Two-thirds of Brazil’s coronavirus ICU patients died

patients icu Marcelo Seabra / Ag. Pará
Doctors transport Covid-19 patient to an ICU in Pará state. Photo: Marcelo Seabra/Ag. Pará

A study by the Brazilian Intensive Medicine Association shows that two out of every three patients who required intubation following severe Covid-19 infections did not survive. Among those who did not require ventilators, the mortality rate is just 9 percent.

The data suggest that infected Brazilian patients are waiting too long before seeking hospital treatment, potentially out of fear. “Patients must understand that, in severe cases, going to a hospital is sometimes the only way to avoid death,” study coordinator Ederlon Rezende told news website UOL.

A joint study by eight flagship hospitals and pollsters revealed in February that 25 percent of intubated Covid-19 patients died within six months after leaving the hospital.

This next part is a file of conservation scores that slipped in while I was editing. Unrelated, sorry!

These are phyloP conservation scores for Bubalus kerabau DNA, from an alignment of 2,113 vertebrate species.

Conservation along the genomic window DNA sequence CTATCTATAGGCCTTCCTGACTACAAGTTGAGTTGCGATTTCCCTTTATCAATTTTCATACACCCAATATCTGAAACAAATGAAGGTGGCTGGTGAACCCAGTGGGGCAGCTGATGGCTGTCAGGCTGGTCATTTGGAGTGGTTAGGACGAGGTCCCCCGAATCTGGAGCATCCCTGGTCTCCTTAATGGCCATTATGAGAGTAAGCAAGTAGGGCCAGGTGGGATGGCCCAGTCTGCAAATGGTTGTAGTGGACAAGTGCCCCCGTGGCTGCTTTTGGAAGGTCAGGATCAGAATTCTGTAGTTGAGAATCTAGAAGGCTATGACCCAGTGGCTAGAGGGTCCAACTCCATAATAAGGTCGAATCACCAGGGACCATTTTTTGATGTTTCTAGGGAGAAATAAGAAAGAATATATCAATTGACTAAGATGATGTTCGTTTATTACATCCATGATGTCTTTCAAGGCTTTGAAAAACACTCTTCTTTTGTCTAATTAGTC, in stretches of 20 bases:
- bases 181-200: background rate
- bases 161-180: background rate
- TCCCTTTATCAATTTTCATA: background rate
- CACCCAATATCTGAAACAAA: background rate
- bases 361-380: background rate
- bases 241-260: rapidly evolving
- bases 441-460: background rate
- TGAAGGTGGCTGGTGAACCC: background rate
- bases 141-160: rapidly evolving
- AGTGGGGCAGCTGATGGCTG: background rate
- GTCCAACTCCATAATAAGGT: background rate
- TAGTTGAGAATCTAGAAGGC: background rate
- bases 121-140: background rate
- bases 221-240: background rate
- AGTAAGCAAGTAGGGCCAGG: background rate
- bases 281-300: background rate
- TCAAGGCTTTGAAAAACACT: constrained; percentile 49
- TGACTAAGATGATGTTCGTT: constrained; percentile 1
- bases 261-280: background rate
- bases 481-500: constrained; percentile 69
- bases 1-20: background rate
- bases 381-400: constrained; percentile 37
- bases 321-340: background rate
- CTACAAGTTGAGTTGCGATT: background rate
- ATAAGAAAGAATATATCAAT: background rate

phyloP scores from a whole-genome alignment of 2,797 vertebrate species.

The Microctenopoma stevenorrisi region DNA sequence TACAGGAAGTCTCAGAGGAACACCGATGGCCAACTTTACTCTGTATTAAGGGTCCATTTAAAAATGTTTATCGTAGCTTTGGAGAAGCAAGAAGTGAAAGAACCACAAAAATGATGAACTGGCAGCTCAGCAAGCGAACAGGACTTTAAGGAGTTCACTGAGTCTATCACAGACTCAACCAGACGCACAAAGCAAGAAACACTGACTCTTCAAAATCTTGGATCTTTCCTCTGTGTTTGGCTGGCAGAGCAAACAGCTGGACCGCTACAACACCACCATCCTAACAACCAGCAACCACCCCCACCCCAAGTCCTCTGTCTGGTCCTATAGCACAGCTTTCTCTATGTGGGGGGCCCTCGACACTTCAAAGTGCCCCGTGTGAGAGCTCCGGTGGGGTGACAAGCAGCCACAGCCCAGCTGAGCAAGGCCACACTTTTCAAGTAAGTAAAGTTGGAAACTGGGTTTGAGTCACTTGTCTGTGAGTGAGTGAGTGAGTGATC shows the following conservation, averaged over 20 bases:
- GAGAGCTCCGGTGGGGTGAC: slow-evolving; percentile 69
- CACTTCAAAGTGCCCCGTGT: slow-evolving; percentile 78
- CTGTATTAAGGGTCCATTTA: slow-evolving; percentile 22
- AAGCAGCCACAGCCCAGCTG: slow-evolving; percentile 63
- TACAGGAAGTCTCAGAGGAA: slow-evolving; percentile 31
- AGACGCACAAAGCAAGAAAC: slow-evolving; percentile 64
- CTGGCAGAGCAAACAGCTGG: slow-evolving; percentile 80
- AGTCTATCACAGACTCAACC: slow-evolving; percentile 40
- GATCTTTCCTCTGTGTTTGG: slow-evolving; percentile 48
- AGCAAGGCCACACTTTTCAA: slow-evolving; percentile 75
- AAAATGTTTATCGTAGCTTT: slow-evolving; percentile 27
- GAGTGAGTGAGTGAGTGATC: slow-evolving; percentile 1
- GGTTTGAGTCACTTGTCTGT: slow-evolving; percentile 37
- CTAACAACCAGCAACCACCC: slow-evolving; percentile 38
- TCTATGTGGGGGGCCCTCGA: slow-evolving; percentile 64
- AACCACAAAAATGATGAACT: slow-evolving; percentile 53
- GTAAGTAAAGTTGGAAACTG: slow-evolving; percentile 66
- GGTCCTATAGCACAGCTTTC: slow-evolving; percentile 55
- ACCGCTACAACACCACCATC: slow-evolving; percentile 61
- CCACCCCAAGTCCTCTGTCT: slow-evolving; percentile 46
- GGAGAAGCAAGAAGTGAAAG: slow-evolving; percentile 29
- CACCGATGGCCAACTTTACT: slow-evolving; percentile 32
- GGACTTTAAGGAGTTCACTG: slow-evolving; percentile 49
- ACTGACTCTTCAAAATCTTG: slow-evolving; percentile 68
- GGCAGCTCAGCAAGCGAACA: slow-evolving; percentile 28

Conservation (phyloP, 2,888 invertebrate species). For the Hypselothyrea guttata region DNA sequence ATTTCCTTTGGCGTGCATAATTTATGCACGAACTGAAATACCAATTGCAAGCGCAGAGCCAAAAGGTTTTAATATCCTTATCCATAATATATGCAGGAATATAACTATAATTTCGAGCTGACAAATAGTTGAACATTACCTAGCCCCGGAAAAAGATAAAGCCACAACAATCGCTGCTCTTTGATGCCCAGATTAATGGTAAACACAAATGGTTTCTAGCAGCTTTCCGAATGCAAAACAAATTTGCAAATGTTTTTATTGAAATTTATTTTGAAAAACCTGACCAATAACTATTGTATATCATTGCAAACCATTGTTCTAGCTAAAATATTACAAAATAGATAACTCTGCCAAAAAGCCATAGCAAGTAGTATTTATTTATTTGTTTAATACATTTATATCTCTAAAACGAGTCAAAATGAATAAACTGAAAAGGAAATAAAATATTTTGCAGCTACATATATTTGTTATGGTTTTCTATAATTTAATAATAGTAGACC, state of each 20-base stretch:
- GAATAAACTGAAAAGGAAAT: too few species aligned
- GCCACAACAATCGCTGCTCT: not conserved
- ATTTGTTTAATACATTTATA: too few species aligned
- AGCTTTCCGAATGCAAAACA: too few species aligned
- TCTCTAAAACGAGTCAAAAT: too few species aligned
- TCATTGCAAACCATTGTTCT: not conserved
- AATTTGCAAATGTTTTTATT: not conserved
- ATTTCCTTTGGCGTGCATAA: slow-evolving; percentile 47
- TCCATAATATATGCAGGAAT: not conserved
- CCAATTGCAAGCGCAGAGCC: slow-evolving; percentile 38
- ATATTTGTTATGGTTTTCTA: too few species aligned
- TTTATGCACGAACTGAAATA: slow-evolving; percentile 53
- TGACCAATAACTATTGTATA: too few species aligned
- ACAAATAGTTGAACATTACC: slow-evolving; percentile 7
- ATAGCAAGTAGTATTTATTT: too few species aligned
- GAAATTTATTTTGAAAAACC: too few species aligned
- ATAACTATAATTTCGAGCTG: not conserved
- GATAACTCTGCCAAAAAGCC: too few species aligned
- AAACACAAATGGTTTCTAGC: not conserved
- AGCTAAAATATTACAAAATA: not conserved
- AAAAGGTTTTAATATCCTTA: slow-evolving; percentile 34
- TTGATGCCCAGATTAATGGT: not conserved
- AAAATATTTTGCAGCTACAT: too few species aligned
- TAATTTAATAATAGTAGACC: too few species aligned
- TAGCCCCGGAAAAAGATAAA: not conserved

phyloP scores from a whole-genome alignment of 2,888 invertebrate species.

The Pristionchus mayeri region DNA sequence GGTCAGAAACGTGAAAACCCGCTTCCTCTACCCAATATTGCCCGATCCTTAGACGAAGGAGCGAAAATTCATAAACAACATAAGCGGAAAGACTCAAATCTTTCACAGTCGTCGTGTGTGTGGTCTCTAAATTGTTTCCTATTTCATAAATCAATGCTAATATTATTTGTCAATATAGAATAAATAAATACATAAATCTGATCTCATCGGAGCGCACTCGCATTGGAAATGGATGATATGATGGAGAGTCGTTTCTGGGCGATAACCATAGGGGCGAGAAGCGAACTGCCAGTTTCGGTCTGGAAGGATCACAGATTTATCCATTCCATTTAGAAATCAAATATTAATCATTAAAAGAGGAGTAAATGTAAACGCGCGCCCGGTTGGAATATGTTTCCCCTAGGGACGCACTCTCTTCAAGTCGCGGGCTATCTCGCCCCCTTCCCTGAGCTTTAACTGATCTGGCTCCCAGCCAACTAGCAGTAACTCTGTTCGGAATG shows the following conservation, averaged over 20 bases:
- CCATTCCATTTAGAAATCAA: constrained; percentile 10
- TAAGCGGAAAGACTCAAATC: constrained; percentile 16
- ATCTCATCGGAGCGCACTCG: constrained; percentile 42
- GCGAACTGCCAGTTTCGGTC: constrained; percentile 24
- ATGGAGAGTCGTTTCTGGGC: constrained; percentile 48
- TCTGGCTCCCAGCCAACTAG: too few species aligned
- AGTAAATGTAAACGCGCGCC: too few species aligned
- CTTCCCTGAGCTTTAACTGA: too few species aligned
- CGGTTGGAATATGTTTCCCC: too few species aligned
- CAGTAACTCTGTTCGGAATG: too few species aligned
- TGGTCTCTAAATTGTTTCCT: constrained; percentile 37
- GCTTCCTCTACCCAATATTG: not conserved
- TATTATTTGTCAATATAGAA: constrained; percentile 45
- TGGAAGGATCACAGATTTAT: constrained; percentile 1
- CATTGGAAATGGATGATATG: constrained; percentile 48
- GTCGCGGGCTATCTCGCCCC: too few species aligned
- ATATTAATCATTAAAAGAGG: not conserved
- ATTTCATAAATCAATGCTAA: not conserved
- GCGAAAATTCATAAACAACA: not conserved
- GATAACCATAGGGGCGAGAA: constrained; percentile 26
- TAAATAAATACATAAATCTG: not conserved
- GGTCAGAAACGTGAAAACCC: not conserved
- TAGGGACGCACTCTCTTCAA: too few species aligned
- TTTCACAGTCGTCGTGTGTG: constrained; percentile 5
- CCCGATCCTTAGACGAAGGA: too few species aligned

Occupancy rates in intensive care units are at critical levels in two-thirds of Brazil’s 27 states. In nine of them, rates are over 90 percent. Over the weekend, a Supreme Court justice ordered the federal government to reactivate ICU beds in São Paulo, Maranhão, and Bahia. Justice Rosa Weber said it is not “scientifically defensible” for a government to shut down hospital beds while the pandemic is getting worse.

On Facebook, President Jair Bolsonaro dismissed the crisis, saying that “healthcare in Brazil has always had its problems.”

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